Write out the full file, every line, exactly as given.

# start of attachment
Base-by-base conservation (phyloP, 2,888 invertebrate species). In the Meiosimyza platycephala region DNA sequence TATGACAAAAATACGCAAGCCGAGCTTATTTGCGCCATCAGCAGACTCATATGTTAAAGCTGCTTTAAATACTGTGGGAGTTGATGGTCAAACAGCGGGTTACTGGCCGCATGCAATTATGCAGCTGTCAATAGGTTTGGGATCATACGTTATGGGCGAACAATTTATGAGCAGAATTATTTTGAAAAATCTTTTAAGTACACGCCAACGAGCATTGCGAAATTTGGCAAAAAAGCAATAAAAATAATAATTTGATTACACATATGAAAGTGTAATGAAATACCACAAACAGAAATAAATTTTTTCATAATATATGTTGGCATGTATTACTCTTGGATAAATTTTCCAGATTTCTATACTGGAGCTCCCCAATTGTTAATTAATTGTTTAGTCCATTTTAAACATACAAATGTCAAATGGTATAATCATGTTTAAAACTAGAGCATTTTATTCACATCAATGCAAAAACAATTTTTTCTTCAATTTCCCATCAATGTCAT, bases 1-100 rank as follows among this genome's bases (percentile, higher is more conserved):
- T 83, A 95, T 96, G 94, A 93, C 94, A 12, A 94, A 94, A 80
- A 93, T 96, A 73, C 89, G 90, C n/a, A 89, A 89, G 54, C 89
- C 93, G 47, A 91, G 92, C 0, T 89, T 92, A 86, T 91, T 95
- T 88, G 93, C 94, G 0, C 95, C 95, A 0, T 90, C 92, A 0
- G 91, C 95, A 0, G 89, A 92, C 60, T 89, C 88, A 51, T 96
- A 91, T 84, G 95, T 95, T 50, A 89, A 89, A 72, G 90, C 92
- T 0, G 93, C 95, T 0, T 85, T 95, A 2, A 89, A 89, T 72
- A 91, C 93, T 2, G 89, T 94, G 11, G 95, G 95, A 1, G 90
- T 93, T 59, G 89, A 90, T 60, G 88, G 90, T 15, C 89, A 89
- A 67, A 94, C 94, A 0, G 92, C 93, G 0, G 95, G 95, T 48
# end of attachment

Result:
Base-by-base conservation (phyloP, 2,888 invertebrate species). In the Meiosimyza platycephala region DNA sequence TATGACAAAAATACGCAAGCCGAGCTTATTTGCGCCATCAGCAGACTCATATGTTAAAGCTGCTTTAAATACTGTGGGAGTTGATGGTCAAACAGCGGGTTACTGGCCGCATGCAATTATGCAGCTGTCAATAGGTTTGGGATCATACGTTATGGGCGAACAATTTATGAGCAGAATTATTTTGAAAAATCTTTTAAGTACACGCCAACGAGCATTGCGAAATTTGGCAAAAAAGCAATAAAAATAATAATTTGATTACACATATGAAAGTGTAATGAAATACCACAAACAGAAATAAATTTTTTCATAATATATGTTGGCATGTATTACTCTTGGATAAATTTTCCAGATTTCTATACTGGAGCTCCCCAATTGTTAATTAATTGTTTAGTCCATTTTAAACATACAAATGTCAAATGGTATAATCATGTTTAAAACTAGAGCATTTTATTCACATCAATGCAAAAACAATTTTTTCTTCAATTTCCCATCAATGTCAT, bases 1-100 rank as follows among this genome's bases (percentile, higher is more conserved):
- T 83, A 95, T 96, G 94, A 93, C 94, A 12, A 94, A 94, A 80
- A 93, T 96, A 73, C 89, G 90, C n/a, A 89, A 89, G 54, C 89
- C 93, G 47, A 91, G 92, C 0, T 89, T 92, A 86, T 91, T 95
- T 88, G 93, C 94, G 0, C 95, C 95, A 0, T 90, C 92, A 0
- G 91, C 95, A 0, G 89, A 92, C 60, T 89, C 88, A 51, T 96
- A 91, T 84, G 95, T 95, T 50, A 89, A 89, A 72, G 90, C 92
- T 0, G 93, C 95, T 0, T 85, T 95, A 2, A 89, A 89, T 72
- A 91, C 93, T 2, G 89, T 94, G 11, G 95, G 95, A 1, G 90
- T 93, T 59, G 89, A 90, T 60, G 88, G 90, T 15, C 89, A 89
- A 67, A 94, C 94, A 0, G 92, C 93, G 0, G 95, G 95, T 48